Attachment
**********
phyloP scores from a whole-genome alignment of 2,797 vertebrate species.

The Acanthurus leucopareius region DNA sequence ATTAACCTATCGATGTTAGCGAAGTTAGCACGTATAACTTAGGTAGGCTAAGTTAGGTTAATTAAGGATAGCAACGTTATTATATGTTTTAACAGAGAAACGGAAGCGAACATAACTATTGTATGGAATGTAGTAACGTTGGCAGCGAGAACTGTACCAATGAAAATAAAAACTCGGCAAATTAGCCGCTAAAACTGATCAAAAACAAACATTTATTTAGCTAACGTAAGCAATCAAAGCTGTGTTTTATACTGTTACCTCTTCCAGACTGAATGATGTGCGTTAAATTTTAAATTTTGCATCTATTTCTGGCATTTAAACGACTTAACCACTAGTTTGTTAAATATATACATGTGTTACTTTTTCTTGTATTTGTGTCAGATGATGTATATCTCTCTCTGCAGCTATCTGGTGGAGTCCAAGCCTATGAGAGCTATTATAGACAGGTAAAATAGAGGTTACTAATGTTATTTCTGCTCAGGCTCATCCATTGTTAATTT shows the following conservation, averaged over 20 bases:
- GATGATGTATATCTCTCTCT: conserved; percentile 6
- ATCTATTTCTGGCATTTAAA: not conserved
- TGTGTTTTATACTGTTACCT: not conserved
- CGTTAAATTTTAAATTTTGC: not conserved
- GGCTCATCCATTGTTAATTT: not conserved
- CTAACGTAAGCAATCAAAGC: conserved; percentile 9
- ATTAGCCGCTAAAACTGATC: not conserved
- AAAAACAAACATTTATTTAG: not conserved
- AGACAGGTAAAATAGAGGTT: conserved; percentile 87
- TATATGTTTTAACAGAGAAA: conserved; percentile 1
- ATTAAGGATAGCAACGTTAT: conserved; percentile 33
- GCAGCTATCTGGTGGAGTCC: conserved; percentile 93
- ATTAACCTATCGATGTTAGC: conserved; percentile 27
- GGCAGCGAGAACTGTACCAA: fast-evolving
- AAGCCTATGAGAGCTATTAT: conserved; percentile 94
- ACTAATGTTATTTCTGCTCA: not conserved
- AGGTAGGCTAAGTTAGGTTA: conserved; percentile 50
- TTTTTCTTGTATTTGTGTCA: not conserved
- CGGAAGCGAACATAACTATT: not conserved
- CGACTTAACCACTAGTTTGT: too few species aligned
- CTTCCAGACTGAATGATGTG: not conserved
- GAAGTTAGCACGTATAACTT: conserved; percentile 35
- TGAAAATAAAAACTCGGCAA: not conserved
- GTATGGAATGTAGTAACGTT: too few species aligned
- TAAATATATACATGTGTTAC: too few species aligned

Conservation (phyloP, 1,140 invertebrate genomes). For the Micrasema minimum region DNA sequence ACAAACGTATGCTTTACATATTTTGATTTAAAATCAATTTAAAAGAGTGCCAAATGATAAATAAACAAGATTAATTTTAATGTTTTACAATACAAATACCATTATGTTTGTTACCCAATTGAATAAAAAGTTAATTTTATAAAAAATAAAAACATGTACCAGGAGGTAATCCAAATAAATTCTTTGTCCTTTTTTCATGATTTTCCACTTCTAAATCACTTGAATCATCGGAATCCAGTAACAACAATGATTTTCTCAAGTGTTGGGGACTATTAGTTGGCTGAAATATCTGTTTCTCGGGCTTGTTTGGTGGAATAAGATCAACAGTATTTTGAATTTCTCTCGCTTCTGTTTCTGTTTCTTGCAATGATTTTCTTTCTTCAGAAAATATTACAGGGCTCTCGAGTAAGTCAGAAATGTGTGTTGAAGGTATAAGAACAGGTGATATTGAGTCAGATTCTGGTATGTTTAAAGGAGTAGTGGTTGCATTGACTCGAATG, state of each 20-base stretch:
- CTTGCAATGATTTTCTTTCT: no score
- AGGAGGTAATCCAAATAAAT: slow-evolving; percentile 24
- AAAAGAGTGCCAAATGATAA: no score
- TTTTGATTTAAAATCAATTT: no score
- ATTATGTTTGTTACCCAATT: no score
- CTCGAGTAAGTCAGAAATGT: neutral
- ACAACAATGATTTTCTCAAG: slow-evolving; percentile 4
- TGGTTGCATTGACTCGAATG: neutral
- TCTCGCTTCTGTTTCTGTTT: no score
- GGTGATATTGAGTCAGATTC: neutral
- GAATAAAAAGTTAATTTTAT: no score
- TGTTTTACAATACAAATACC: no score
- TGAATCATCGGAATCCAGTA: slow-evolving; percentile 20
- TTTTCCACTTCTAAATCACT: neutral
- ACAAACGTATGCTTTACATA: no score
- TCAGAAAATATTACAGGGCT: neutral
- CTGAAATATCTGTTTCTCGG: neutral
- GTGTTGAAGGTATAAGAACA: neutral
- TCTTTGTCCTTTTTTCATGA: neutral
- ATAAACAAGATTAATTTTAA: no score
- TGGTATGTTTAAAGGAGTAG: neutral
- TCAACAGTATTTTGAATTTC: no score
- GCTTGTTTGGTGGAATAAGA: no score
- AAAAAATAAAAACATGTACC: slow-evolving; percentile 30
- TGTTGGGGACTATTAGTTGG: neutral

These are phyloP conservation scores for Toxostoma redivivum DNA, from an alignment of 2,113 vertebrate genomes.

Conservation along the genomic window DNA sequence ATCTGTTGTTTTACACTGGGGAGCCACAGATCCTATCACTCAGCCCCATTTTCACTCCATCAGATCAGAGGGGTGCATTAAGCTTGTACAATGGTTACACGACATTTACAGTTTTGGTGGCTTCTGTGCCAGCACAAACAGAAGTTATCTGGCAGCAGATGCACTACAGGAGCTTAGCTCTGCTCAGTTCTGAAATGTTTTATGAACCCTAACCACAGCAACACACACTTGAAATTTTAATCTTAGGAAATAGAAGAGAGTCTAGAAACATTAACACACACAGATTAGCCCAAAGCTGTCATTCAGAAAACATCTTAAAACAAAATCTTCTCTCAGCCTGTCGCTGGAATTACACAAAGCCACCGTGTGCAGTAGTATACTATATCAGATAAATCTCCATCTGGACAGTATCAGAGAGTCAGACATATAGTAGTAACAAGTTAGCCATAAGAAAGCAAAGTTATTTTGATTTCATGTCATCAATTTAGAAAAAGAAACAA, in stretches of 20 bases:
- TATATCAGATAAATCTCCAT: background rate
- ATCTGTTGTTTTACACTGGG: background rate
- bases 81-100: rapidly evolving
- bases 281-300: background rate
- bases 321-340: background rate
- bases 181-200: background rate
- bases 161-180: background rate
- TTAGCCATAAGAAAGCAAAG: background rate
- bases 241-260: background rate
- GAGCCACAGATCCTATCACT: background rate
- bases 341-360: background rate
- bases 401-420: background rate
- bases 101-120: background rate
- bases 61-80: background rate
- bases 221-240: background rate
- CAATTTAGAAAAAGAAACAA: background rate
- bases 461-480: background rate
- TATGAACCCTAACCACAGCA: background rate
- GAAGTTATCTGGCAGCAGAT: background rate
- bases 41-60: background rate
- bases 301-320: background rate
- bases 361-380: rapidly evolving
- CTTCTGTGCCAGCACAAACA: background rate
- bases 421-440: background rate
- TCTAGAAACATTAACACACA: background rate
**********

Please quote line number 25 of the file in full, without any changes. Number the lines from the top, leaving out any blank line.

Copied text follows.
- TGAAAATAAAAACTCGGCAA: not conserved